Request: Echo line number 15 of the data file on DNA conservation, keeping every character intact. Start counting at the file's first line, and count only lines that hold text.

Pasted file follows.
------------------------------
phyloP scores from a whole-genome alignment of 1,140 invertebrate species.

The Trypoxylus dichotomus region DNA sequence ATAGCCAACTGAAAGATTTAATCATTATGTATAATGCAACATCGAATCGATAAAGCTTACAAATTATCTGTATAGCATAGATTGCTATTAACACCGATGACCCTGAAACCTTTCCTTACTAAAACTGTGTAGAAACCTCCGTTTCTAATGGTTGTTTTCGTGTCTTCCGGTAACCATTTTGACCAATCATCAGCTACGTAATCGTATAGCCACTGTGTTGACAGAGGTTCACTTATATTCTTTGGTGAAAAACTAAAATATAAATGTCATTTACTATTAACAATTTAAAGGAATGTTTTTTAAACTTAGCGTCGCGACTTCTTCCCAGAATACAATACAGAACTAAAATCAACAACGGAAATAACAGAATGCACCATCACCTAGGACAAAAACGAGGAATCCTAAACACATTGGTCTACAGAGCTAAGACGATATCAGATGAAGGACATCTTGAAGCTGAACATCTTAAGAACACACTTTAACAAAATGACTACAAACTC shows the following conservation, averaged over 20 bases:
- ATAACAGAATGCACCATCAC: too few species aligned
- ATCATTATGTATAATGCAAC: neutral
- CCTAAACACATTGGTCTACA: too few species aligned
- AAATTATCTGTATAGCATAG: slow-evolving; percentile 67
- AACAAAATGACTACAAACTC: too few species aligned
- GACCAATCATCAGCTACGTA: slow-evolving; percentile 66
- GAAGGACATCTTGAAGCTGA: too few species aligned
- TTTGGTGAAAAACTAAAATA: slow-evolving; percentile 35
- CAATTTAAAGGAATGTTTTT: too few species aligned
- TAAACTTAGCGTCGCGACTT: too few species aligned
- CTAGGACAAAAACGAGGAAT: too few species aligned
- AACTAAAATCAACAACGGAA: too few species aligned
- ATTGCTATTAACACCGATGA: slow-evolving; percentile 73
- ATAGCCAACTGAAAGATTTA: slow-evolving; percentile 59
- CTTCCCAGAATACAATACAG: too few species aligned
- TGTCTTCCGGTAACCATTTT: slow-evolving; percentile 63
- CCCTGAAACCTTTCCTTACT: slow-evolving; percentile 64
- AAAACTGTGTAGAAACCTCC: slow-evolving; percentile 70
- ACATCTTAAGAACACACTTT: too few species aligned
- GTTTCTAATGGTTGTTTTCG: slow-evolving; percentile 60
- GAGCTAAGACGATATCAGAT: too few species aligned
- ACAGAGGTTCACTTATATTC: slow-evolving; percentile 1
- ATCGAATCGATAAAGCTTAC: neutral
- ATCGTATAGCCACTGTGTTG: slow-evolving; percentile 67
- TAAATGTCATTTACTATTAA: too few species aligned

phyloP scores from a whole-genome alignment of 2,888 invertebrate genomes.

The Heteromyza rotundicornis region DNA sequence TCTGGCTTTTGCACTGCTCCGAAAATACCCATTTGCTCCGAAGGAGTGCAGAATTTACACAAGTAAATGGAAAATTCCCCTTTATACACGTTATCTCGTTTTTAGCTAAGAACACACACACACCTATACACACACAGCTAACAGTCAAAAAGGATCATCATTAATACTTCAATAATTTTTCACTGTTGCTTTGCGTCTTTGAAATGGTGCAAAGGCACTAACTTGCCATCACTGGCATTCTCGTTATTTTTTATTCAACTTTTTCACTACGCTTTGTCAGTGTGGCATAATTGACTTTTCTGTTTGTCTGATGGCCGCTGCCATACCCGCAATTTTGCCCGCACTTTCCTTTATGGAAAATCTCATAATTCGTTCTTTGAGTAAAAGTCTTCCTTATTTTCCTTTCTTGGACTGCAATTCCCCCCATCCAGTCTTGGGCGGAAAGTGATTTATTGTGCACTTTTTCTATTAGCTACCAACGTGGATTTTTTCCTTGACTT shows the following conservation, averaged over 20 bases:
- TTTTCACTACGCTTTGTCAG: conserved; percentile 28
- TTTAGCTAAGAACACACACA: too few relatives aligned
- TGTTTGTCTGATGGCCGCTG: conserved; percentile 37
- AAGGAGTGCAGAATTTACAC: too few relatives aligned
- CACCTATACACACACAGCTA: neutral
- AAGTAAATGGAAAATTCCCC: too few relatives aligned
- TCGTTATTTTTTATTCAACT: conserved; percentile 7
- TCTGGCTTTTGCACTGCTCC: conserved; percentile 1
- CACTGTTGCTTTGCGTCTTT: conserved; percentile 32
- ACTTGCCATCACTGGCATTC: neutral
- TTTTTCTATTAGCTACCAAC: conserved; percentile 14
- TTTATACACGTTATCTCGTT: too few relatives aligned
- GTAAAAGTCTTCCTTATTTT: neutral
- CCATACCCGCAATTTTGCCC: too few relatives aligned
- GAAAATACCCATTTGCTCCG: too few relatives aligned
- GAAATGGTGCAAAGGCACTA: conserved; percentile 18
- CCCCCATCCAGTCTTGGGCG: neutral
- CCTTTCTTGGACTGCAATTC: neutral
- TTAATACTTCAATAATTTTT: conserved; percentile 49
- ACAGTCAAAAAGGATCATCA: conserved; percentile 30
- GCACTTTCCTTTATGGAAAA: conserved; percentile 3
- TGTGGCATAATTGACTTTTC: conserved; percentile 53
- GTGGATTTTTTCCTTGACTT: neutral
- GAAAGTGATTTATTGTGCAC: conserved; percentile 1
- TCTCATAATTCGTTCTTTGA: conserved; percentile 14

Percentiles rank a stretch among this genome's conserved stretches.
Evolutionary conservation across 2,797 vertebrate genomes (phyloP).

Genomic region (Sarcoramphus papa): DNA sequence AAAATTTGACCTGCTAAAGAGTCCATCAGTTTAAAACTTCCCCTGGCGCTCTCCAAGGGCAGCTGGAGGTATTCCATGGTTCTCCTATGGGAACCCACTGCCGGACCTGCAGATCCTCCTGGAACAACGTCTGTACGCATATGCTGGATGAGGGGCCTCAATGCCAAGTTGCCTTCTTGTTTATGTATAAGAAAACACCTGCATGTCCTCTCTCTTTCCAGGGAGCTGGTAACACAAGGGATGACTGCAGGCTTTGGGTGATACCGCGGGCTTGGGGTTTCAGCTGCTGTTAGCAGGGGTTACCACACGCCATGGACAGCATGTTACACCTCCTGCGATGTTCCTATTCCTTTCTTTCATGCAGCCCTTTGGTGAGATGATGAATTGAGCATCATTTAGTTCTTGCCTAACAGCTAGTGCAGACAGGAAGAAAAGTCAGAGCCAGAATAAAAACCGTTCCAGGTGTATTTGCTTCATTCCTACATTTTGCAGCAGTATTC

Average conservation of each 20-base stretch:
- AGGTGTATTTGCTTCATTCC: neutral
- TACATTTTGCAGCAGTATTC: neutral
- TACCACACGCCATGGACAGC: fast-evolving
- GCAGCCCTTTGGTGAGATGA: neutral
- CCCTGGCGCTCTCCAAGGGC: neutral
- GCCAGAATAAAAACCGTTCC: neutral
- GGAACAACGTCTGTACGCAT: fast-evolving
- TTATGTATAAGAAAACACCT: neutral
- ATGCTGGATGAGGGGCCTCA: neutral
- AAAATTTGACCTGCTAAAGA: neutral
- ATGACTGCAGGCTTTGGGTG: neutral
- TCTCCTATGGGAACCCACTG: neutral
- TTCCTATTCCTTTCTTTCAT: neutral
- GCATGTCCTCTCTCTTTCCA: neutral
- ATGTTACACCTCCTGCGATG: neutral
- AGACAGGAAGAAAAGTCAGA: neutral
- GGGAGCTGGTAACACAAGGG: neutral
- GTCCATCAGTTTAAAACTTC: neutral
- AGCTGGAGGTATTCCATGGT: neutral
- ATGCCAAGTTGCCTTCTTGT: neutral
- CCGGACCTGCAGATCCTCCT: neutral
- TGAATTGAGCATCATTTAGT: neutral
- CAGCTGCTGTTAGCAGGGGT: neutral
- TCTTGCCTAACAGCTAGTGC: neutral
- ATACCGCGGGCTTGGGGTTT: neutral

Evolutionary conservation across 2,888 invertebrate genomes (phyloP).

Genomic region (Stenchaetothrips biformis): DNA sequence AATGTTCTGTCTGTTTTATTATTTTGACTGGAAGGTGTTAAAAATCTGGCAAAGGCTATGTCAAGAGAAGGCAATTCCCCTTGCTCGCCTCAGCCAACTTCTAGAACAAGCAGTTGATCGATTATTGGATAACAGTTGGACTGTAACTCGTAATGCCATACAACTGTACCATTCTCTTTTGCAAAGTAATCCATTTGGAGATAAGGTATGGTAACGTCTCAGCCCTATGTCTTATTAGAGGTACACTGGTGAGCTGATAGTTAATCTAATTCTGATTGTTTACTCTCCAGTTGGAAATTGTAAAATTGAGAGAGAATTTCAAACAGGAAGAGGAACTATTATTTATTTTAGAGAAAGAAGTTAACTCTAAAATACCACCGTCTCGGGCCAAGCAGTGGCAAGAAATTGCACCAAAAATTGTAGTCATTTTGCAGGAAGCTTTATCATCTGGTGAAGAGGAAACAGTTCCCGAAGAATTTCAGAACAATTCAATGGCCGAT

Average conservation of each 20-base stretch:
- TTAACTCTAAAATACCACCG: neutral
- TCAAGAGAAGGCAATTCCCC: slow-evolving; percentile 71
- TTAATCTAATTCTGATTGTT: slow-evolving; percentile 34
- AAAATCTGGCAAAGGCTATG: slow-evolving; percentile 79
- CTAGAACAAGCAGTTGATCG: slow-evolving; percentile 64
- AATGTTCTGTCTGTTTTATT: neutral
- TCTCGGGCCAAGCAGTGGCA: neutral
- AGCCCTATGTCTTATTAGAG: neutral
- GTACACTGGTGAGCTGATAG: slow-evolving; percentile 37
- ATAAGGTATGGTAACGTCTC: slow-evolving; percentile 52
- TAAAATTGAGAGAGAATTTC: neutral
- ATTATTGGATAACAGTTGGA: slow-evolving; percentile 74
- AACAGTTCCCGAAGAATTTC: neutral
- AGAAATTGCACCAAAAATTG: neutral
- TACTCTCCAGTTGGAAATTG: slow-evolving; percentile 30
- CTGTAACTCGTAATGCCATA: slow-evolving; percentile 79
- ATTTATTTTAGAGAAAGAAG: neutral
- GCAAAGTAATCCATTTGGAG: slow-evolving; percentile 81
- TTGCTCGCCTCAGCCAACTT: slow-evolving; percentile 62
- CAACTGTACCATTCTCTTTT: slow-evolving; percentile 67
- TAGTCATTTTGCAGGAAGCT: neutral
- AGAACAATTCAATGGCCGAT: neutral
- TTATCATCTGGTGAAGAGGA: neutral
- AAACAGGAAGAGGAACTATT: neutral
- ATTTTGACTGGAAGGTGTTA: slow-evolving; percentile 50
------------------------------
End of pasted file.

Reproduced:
- ATTGCTATTAACACCGATGA: slow-evolving; percentile 73